A bookstore and several small gift stores are open during museum hours within the main entrance hall to the museum. Prices are often somewhat inflated. Be careful also that the proprietors do not pass on a dusty, grimy equivalent of the display copy you think you are purchasing.
Midan Tahrir affords a large number of very convenient dining options for the traveller.
Directly opposite the gates of the American University in Cairo (AUC) in the south-eastern corner of the square are to be found all the central Cairo branches of McDonalds, Pizza Hut and KFC.
The basement of the Annex to the Hilton Hotel on Tahrir Square has a large number of internationally-flavoured eateries in a mall-type setting, everything from Egyptian to Thai and hamburgers. Prices are reasonable and the setting comfortable.
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Free wi-fi is available at Pottery Cafe. Free wi-fi (Mobinil) is also available at modern coffee shops such as Cilantro and Costa Coffee, where you obtain access by getting a 2-hour "promotional" card from the waiter. McDonalds restaurants also offer free wi-fi.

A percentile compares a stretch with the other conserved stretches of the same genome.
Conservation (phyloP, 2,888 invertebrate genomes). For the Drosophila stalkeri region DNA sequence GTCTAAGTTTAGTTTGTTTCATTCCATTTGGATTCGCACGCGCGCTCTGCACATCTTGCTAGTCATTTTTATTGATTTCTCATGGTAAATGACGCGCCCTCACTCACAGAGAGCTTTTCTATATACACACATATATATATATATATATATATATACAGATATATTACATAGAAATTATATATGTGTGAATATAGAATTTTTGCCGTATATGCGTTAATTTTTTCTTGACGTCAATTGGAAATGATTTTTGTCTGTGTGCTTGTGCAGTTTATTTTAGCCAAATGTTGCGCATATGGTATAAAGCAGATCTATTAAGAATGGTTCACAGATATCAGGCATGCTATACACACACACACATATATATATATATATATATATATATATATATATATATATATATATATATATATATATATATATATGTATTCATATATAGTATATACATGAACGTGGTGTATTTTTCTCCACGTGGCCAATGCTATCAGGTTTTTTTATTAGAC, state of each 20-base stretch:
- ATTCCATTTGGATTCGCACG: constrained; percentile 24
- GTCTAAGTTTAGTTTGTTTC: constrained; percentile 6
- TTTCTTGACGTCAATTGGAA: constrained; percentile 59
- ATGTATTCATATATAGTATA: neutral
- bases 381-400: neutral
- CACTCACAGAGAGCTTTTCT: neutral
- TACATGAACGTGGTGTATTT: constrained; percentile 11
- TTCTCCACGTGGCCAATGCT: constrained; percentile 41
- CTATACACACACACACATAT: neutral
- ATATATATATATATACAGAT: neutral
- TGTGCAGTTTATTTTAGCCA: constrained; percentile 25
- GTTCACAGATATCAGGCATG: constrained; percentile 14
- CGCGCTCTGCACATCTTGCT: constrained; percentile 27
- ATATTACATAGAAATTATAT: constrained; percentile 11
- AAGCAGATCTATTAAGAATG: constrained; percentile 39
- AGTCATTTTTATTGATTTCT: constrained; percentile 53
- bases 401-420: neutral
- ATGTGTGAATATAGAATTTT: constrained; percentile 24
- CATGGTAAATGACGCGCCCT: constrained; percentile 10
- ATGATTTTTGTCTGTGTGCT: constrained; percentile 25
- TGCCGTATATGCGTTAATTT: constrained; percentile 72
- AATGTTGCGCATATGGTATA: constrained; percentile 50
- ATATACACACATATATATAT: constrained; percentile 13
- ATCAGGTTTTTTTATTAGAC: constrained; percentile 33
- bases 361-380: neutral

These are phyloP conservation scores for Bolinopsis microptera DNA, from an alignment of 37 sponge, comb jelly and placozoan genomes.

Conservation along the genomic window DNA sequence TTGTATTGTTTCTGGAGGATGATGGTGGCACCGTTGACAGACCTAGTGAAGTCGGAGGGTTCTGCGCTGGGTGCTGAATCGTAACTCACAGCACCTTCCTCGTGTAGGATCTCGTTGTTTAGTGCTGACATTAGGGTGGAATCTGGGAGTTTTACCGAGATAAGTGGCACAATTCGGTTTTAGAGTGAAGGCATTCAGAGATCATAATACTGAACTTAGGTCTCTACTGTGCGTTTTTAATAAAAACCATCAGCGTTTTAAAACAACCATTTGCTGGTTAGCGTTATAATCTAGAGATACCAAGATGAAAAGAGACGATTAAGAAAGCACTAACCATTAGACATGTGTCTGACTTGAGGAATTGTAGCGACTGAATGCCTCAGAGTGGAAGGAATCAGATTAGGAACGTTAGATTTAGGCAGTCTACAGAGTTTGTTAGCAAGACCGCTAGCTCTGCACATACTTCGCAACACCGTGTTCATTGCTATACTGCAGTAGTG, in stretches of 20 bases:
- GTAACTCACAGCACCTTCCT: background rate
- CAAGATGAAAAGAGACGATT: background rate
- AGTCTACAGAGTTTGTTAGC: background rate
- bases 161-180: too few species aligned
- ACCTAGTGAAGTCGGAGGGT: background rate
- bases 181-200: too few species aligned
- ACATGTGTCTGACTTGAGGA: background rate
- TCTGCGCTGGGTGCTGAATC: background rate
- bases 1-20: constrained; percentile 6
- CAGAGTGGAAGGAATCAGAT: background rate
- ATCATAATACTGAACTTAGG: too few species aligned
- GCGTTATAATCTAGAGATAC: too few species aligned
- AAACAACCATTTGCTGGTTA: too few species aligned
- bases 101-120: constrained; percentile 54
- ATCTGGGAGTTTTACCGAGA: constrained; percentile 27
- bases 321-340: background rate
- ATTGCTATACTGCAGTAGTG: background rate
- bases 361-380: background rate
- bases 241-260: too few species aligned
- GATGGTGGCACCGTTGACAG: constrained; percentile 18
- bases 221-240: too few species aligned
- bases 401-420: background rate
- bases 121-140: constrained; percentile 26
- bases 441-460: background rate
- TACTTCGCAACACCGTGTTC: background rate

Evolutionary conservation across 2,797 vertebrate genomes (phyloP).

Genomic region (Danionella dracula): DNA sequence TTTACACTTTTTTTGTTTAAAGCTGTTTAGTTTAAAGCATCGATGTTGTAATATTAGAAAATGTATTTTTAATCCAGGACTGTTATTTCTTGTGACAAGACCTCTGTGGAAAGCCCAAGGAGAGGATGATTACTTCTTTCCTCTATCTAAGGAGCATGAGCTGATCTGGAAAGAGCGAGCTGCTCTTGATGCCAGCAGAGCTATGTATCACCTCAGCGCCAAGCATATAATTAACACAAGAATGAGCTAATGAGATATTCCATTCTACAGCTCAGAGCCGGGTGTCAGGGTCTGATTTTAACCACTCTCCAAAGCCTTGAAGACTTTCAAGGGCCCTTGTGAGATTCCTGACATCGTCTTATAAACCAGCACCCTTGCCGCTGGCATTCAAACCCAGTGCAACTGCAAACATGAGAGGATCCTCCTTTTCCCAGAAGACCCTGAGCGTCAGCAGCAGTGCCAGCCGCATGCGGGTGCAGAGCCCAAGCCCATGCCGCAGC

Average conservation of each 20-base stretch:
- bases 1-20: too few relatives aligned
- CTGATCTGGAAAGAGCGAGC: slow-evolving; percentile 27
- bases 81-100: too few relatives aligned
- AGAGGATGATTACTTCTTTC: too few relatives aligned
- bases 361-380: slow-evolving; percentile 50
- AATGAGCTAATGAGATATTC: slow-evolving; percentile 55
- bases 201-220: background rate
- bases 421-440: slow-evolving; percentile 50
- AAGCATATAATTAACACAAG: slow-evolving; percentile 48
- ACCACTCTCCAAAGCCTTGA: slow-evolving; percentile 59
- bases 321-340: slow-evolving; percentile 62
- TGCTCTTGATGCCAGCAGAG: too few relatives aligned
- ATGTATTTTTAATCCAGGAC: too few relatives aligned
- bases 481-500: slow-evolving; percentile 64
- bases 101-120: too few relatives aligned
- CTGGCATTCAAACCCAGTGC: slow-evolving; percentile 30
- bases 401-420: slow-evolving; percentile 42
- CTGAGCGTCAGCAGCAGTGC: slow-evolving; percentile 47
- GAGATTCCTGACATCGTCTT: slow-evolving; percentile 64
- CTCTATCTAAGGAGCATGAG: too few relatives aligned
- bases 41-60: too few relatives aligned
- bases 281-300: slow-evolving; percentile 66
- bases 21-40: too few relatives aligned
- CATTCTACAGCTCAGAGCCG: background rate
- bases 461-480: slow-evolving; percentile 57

Be extra careful crossing the roads in and around Tahrir Square. Egyptian motorists drive fast and seldom obey red lights.
That said, Tahrir Square is arguably one of the safest areas in which to stay and visit, being full of heavily-guarded government offices, the American University of Cairo, international hotels and cultural institutions (some may argue, of course, that this makes the area more of a target for terrorism and unrest). Also, Tahrir Square is a frequent gathering spot to stage political protests, which sometimes can become violent and are best avoided.
Be careful at Midan Tahrir, or nearby Midan Ataba, as these seem to be epicentres for the touts and "helpful locals". They will innocently ask you where you where you are from and then point you in the wrong direction in direct you towards a friend's business. Only at the pyramids does this happen more often.